When a new spot opens in town, we can't wait to check it out — and let you know our initial impressions, share a few photos, and dish about some menu items. First Taste, as the name implies, is not a full-blown review, but instead a peek inside restaurants that have just opened, sampling a few items, and satisfying curiosities (yours and ours).
Restaurant: The Covenant
Location: 4740 East Shea Boulevard, #104
Open: Less than a month
Eats: Eclectic New American
In hindsight, it seems a little bewildering that there aren't more restaurants like The Covenant in the Paradise Valley area. True, there are plenty of chain dining options scattered around the general vicinity of Shea and Tatum boulevards. But finding a neighborhood restaurant with fine dining airs in this neck of the woods can prove a little more challenging.
Here to fill the void is The Covenant, a swanky new restaurant and bar from local restaurateur Carri Gardner. The restaurant is on the northwestern corner of Shea and Tatum, in a space that formerly housed a shoe store.
With its bright yellow signage, sleek lines, and oversize, garage-door-style windows, the restaurant is sunny, bright, and very modern. And it no longer resembles anything you might confuse for a shoe store.
In the dining room, the central design principle at work seems to be style and comfort. Comfy banquettes, paired with high bistro tables and well-cushioned bar stools, make up most of the seating options. Glittering chandeliers imbue the space with glamour.
In the middle of the dining room, you'll note the impressive, U-shaped bar, which is packed tightly with the restaurant's signature robin's egg blue tufted bar stools. There's an impressive three-tiered shelf suspended over the bar, loaded with sparkling barware, bottles, and the glow of flat-screen TVs.
The overall vibe is that of a buzzy, loud space, and, judging by the very crowded dining room on a recent visit, it seems to be exactly what the neighborhood has been waiting for.
The restaurant's kitchen, which is framed by a striking black-and-white mural, is entirely open, which means some diners sit in the full flicker of the restaurant's 900-degree, wood-fired oven.
Maybe it's the giant oven — or perhaps the simple fact that the restaurant was packed to the gills on a recent Phoenix summer night — but the otherwise comfortable dining room seems to have a tendency to get a little steamy.
The menu, described as eclectic New American, brings together upscale happy hour fare (a charcuterie board featuring locally made sausage seems to be emerging as a house favorite), wood-fired entrees, cocktails, and a pretty deep wine list. According to my server, the restaurant will offer a weekend brunch menu starting September 25.
One of the most interesting starters is an octopus salad, served with pickled veggies, roasted potatoes, and lush, spicy hunks of chorizo. During a recent visit, the octopus was served in thick, tender hunks, deliciously charred around the edges. The richness of the octopus was complemented by the bright, tangy veggies and the spice of the sausage. If you already have a fondness for octopus salad, this one probably won't disappoint.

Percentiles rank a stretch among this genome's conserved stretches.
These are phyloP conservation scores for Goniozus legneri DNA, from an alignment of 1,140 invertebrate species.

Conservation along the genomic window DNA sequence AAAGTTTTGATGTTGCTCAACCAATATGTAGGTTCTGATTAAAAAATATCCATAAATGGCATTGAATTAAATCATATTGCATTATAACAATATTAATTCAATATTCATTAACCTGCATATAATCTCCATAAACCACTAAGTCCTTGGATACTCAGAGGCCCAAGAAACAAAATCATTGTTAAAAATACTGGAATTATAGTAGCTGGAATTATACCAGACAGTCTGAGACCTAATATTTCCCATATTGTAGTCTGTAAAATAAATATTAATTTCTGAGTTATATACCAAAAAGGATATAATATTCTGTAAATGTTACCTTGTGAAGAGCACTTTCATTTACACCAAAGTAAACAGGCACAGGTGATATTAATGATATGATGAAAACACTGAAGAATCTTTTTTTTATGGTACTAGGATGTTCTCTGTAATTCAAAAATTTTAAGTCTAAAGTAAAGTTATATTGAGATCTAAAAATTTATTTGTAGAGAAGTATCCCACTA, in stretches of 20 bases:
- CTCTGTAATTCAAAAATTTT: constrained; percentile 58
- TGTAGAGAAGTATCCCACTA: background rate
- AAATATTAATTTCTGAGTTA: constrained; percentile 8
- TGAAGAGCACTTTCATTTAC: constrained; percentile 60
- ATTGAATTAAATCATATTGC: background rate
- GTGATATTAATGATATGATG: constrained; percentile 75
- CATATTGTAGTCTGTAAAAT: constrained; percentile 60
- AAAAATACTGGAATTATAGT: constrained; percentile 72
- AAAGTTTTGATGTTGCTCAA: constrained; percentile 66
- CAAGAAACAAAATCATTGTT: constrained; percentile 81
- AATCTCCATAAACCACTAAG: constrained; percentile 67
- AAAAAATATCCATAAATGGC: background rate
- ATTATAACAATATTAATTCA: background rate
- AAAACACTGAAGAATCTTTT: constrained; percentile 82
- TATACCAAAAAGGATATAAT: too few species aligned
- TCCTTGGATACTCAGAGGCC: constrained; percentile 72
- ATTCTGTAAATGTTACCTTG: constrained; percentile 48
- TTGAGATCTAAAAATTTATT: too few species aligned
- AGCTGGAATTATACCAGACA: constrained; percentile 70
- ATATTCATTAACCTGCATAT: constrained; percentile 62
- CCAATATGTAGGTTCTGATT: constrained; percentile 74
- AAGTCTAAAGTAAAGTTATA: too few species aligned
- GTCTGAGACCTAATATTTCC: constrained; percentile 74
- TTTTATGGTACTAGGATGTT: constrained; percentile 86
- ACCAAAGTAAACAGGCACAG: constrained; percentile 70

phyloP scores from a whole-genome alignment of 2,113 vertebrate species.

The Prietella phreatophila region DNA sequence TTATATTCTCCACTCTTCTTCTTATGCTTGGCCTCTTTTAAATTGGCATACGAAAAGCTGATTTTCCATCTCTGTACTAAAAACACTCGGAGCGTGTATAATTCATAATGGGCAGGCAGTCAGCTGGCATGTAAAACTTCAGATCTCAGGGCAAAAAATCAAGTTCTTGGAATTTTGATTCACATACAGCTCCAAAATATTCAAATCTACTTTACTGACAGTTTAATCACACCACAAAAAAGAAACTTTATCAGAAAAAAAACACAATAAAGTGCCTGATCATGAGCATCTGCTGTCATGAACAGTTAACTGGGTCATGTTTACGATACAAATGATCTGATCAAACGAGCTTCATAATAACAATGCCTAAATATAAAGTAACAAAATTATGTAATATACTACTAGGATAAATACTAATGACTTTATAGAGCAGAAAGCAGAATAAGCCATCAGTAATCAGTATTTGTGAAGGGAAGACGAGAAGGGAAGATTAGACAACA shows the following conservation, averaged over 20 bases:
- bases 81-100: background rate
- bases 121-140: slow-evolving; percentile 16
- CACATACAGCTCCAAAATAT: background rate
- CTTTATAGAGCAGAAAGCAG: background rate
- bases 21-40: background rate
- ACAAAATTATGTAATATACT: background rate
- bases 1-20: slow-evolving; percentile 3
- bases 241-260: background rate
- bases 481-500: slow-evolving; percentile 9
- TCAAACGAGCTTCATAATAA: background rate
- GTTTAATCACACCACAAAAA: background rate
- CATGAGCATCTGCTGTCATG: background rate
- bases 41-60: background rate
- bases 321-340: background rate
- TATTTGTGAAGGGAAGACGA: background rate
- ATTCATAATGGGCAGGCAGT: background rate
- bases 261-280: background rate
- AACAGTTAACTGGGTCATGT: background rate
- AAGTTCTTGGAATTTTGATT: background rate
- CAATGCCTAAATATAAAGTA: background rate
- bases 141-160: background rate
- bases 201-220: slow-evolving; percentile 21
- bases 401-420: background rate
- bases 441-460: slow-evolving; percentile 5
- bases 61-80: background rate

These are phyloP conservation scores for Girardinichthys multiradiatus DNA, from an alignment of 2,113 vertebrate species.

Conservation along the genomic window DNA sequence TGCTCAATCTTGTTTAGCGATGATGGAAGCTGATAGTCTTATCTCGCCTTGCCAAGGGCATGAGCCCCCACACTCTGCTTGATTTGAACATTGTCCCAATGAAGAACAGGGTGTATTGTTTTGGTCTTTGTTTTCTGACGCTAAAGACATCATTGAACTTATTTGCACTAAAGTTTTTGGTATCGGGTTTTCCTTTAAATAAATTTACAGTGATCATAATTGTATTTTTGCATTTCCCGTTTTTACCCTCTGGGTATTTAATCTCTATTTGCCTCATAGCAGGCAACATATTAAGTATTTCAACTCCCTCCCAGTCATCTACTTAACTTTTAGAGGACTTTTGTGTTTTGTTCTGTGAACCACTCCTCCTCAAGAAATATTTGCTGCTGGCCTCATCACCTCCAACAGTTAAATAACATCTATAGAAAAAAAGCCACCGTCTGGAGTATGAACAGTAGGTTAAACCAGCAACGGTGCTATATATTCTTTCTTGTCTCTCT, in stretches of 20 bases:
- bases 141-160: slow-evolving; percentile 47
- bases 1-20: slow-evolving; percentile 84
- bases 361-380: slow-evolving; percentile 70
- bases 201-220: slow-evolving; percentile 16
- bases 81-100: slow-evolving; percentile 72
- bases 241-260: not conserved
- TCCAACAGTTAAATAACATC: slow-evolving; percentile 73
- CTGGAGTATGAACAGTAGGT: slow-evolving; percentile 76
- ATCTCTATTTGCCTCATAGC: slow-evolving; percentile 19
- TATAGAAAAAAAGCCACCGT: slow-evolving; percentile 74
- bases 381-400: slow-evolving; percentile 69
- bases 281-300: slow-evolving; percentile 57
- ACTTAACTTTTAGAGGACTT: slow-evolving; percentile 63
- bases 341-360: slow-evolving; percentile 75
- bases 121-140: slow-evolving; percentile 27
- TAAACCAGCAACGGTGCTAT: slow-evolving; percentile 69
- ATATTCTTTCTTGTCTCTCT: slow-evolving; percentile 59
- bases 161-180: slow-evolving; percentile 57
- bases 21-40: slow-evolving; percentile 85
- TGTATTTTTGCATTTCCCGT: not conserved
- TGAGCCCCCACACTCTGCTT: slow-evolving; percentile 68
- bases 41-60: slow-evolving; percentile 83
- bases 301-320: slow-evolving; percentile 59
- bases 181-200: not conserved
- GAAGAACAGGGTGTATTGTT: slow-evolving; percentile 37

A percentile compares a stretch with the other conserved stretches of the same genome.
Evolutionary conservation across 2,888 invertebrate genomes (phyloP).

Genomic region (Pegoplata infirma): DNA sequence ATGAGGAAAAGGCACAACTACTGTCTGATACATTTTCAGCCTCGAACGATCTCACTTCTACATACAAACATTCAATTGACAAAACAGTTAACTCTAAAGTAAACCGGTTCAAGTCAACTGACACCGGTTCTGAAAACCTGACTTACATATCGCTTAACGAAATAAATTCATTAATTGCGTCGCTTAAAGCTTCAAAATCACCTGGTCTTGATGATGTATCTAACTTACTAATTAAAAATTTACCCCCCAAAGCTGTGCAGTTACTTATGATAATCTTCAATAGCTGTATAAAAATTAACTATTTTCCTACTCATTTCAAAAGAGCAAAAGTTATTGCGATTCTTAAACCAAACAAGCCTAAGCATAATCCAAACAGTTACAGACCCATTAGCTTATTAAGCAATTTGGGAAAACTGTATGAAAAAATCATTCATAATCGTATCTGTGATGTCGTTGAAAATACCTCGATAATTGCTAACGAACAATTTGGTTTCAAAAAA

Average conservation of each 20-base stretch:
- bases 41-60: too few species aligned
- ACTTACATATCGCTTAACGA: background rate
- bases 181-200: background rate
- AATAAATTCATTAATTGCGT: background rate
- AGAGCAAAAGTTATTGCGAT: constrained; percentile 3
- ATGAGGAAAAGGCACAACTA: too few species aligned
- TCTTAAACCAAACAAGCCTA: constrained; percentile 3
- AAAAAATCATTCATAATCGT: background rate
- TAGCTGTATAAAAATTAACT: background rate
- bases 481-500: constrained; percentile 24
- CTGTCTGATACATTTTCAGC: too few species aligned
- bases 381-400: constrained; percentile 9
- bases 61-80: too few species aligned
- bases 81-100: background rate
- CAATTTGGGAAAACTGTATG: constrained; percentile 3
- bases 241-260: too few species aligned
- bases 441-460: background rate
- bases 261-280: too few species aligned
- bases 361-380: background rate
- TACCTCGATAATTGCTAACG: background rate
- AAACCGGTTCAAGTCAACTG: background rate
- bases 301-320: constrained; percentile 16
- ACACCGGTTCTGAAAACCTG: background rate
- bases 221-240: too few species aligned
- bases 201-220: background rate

The entrée menu includes several wood-fired mains, including seasonal fish cooked en papillote, and a half-roasted chicken served with roasted veggies and smashed fingerling potatoes.
The chef's recommendation (which is noted on the menu), however, is a fire-braised short rib served with a mirepoix-inflected farro risotto. The farro risotto, dampened with buttery tomato pan sauce, was heavenly during my recent dinner visit. The short rib itself was very good, although not quite as memorable as the saucy risotto that puddled around the meat on the plate.
How about a veggie- and chorizo-stuffed chile relleno? I was too intrigued not to try it. The dish might not be the most Instagram-friendly plate of food in town, but its flavors more than make up for its slightly disheveled presentation.
The two chiles, roasted to a soft, limp state, are crammed with roasted corn, potatoes, and spicy hunks of chorizo. The peppers are bathed with a deliriously rich corn crema, which is itself dappled with an herb-perfumed cilantro pesto. The dish can be a little messy to eat, but it's too good to resist. You might find yourself inelegantly scraping at your plate, if only to get the scraps of buttery chile and corn into your mouth a little faster.
There is a small dessert menu, including a chocolate panna cotta labeled as a "chef's recommendation" on the menu. How you feel about panna cotta in general will probably determine about how you feel about this panna cotta in particular. At the tail end of my recent dinner, the panna cotta felt a little stiff in my spoon, not as creamy or gelatin-like as you maybe expect from the average panna cotta. But it was rich with the flavor of cocoa, and a few strands of candied orange peel added a beautiful citrus punch to the dish.
While The Covenant doesn't feel poised to break new culinary ground, it does feel ready to become a neighborhood favorite. It offers upscale eats (nothing will probably strike you as budget-friendly about the modest serving sizes) in a part of town that seems hungry for it.
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If you're wondering about its sober-sounding moniker, a restaurant employee told me that it alludes to the restaurant's promise of solid food and friendly ambiance. In that sense, The Covenant seems to be holding true to its name.